As soon as you put your hands on the Anibar Animation Festival program, you might get lost in the midst of the overwhelming possibilities. You can choose to either attend the rich competition screenings, sharpen your curiosity during presentations and discussion panels, master your skills on the workshops, gather insights with animation professionals while having coffee, or just have a great time at the after parties. It may all seem handed on a silver plate, however, organizing the festival requires a certain sparkle of magic. Implicitly, the staff’s efforts are concentrated in transmitting festival’s mission and civic engagement by the choice of films. An important focus is cast on the “out of competition” category, which suggests a different approach to raising cultural awareness for the community.
It all begins by choosing the main theme for the upcoming edition. The key is to find an occurring issue that troubles the whole community – and then to find a way to attract wider attention. Normally, it seems like almost impossible to become aware of an all-embracing concern while using as a starting point local distress. However, this year’s “Hopes & Fears” tackles a never-ending anguish for the years to come, whether it is an internal disturbing feeling or a constant external disappointment with humanity and its actions. On the bright side, hope(s) can be always found.
With that on mind, as Anibar’s Program Coordinator, Arba Hatashi explains, the next step to follow is opening the call for submission. For every submitted film, each artist has the right to choose the category they would like to compete at: International, Student, Animated Music Video, Kids & Teen Animation, Balkan Animation and Animated Feature Film. The submissions are numerous and the selection process is hard, but there is also an unknown category of these films that do not meet festival’s criteria to be selected for competition, yet there is something about them that you cannot just disqualify.
This year’s out of competition category consists of the “Panorama” and “Kids & Teens” program. The first film on the list, Orbit by Tess Martin, is a short from the Netherlands whose author uses drawings to replicate a visual image of the never-ending flow of aura in our planet. Throughout the film, you acquire an understanding of one’s outer and inner world and you feel a gradual energy shift in what’s supposed to be one’s natural cycle. The next one, Swatted by Ismael Joffroy Chandoutis, confronts the risk and struggles of online players and their dangerous addiction, putting one’s life at risk unceasingly. Jonathan Phanhsay-Chams’ Big Boy is a rather comfortable film about creating and growing through change and destruction; when the silence is loud enough, there is always poetry to fill the void. The program’s tone gradually changes with Baillieux’s Le Mans 1955, an animated documentary for what it is known to be one of the most important accidents in the history of motor races. Right after, the audience is introduced with a bittersweet story of Anna Gyulai’s Broken Things, which leaves you with a tingling feeling in your stomach.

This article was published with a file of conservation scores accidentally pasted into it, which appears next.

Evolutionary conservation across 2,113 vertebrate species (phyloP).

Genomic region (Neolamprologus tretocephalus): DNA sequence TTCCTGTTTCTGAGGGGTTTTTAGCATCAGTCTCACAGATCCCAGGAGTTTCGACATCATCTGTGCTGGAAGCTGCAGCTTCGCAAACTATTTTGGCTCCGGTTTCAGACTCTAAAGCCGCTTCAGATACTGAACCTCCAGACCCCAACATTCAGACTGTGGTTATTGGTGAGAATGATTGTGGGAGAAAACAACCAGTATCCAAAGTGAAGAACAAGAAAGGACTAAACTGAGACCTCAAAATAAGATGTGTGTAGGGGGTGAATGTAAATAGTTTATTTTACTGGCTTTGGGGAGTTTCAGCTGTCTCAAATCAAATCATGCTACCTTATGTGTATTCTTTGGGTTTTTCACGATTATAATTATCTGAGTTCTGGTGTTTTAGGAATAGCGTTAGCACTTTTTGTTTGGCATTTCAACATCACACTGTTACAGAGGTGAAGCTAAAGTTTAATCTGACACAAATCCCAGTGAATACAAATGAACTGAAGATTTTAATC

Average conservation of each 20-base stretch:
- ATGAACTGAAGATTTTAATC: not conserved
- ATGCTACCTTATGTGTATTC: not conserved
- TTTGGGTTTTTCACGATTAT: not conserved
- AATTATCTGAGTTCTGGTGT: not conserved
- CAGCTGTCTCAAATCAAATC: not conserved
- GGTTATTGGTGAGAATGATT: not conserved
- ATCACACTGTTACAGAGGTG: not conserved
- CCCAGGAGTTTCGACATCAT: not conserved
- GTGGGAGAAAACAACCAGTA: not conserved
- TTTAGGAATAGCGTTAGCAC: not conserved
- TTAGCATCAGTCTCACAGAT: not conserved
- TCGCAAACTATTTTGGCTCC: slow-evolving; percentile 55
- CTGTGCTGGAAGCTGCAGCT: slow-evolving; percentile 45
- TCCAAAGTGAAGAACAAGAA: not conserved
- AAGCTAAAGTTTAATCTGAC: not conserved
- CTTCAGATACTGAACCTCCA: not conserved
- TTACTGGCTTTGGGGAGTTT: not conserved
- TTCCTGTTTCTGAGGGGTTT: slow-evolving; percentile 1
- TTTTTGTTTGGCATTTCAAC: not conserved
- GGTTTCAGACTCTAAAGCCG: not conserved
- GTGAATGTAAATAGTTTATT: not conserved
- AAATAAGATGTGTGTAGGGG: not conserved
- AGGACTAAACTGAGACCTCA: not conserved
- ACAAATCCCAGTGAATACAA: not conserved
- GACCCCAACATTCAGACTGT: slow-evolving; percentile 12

Even if at first sight there is no obvious connection between the films, there is a constant rollercoaster of emotions that flows naturally and does not leave you tense or uneasy. It starts to build up in the middle of the program, just to be resolved with the last film’s impression. Hence, there exists a linking method in the program which aims to logically reach one’s emotional, rational and aesthetic side. Therefore, it is not only a question of educating, but also an issue of creating fulfillment and building trust with the audience.